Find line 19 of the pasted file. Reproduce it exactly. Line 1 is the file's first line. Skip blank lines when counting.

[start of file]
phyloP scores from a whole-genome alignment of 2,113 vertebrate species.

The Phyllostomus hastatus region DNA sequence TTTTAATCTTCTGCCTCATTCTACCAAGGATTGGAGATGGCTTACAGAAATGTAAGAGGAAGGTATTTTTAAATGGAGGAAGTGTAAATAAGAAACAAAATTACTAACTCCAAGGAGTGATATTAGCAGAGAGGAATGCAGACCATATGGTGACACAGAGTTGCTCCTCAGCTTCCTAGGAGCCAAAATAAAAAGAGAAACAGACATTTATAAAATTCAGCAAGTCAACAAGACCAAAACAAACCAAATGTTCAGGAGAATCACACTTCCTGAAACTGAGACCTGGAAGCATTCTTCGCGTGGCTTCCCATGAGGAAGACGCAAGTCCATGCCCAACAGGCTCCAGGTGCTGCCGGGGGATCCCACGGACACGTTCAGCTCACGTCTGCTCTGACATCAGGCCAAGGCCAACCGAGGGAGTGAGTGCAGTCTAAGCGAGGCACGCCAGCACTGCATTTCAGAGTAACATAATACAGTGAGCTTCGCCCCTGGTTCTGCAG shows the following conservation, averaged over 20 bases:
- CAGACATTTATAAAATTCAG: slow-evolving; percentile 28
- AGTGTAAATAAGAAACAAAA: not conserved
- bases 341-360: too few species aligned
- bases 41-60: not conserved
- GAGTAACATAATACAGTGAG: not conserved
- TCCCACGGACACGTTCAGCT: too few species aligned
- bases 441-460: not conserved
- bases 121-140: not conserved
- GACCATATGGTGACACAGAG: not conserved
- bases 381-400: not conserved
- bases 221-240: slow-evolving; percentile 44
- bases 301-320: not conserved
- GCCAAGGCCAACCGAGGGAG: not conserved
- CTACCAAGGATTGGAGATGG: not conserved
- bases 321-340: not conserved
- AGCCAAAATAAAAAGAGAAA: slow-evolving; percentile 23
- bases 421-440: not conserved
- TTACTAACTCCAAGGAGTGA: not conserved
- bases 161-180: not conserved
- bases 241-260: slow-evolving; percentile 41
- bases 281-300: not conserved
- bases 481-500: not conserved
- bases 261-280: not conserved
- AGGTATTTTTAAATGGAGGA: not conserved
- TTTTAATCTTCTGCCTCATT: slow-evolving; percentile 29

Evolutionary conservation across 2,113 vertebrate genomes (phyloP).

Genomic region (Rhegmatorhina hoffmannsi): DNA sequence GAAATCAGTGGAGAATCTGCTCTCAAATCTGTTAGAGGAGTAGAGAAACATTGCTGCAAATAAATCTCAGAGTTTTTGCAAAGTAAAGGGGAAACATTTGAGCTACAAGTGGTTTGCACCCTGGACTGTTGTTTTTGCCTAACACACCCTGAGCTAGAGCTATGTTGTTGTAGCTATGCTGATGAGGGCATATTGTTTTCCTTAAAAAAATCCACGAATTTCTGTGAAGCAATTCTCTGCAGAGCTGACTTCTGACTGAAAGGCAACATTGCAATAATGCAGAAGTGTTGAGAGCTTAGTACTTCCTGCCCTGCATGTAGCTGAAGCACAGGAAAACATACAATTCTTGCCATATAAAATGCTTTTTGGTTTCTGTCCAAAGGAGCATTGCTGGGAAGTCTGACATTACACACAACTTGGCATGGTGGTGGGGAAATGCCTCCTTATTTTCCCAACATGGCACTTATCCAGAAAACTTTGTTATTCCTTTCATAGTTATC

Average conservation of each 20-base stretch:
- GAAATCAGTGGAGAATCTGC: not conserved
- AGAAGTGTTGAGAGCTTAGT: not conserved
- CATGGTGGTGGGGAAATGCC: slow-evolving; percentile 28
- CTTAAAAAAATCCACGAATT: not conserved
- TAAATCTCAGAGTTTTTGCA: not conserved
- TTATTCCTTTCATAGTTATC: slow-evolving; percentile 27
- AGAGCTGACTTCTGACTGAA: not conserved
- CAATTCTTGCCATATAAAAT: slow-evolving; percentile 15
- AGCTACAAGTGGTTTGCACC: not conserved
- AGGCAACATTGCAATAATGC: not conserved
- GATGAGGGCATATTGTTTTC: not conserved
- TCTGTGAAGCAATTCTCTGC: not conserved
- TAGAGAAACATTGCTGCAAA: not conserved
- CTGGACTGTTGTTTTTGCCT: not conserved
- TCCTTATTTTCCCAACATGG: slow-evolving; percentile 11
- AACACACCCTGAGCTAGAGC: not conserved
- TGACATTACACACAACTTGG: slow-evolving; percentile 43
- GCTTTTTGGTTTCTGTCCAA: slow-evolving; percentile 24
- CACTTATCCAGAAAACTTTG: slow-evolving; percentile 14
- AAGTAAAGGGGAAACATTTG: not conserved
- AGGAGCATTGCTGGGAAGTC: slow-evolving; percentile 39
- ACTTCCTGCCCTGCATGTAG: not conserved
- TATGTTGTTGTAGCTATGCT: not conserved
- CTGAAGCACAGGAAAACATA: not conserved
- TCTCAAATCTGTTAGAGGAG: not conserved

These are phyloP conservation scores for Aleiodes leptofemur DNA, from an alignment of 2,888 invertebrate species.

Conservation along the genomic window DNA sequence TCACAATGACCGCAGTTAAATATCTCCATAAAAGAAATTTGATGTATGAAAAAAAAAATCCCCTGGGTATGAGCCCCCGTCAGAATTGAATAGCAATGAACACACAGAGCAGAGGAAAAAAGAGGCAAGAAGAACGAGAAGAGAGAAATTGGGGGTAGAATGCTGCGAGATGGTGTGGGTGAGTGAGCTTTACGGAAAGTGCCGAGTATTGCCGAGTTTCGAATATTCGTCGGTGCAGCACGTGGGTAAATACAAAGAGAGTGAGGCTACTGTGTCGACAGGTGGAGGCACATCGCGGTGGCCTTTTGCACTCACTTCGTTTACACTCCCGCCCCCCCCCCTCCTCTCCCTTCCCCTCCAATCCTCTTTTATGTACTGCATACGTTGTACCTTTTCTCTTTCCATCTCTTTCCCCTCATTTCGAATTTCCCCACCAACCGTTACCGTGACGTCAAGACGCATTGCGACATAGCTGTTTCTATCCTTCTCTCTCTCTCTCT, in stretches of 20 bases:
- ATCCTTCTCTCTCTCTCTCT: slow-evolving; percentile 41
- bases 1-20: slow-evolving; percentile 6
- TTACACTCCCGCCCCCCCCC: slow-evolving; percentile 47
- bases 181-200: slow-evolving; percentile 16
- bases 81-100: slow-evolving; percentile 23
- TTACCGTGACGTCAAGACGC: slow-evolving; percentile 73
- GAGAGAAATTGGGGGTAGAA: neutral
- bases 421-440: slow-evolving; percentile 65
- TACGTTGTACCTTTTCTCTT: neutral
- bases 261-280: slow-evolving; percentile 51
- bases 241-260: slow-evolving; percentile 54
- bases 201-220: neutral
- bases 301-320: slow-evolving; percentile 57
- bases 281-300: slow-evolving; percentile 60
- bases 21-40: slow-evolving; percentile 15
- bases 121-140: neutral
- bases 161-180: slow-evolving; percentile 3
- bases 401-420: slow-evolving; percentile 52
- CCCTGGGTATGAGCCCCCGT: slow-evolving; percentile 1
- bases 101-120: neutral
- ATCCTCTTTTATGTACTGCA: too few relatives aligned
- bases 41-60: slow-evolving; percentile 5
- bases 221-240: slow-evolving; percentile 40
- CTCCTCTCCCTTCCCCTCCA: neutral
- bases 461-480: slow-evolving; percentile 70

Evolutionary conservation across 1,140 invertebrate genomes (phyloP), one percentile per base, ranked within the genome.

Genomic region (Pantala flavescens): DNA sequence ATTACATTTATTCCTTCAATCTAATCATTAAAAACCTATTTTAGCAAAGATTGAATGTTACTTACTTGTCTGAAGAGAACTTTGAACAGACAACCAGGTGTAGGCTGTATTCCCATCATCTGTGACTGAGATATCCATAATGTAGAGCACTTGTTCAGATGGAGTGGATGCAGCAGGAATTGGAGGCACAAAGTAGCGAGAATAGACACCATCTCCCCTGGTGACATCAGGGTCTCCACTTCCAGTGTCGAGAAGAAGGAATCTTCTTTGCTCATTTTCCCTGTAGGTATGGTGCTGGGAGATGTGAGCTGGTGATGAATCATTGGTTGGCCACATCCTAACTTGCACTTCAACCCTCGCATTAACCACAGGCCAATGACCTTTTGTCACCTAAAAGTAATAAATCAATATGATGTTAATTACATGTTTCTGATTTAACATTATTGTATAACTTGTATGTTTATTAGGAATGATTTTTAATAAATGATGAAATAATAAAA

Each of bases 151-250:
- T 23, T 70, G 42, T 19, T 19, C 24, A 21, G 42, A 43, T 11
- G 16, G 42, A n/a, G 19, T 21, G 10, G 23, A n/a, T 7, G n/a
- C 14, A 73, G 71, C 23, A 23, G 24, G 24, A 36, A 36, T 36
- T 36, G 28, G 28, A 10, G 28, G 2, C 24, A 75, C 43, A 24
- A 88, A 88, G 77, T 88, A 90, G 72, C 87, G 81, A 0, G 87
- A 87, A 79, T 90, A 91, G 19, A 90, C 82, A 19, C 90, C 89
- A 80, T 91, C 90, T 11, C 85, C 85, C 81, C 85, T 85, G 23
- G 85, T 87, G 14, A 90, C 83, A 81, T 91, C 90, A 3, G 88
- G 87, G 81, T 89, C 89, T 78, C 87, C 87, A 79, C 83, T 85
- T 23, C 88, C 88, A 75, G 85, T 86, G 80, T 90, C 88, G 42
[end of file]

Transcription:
- bases 421-440: not conserved